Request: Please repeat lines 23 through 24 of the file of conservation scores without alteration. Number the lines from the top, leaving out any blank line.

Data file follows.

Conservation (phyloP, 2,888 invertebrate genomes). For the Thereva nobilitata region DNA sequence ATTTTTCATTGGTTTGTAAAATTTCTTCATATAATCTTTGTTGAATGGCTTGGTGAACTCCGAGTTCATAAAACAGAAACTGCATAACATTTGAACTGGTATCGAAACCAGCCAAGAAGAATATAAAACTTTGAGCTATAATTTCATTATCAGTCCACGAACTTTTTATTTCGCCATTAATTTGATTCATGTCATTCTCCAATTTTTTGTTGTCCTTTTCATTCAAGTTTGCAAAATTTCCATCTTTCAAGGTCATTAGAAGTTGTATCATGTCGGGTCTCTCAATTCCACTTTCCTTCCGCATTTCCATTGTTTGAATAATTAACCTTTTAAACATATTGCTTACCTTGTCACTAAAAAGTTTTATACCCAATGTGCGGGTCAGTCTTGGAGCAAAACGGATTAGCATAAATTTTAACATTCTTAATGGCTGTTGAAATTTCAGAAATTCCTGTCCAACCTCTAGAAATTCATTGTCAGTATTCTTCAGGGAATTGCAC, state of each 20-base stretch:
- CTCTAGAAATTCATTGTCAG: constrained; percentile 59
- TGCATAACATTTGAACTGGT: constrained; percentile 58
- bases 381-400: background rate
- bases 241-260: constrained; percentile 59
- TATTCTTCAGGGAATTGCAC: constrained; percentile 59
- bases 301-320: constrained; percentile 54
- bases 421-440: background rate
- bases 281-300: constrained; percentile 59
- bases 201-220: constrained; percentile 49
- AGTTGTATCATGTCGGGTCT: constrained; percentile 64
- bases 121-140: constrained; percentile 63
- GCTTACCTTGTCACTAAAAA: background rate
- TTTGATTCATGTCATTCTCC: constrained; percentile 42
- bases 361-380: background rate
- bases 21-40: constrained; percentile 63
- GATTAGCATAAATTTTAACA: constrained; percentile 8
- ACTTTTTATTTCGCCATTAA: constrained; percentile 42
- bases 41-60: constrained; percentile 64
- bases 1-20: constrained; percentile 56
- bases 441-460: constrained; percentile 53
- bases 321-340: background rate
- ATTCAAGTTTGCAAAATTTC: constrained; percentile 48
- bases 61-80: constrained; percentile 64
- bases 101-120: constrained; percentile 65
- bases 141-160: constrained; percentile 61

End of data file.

- ATTCAAGTTTGCAAAATTTC: constrained; percentile 48
- bases 61-80: constrained; percentile 64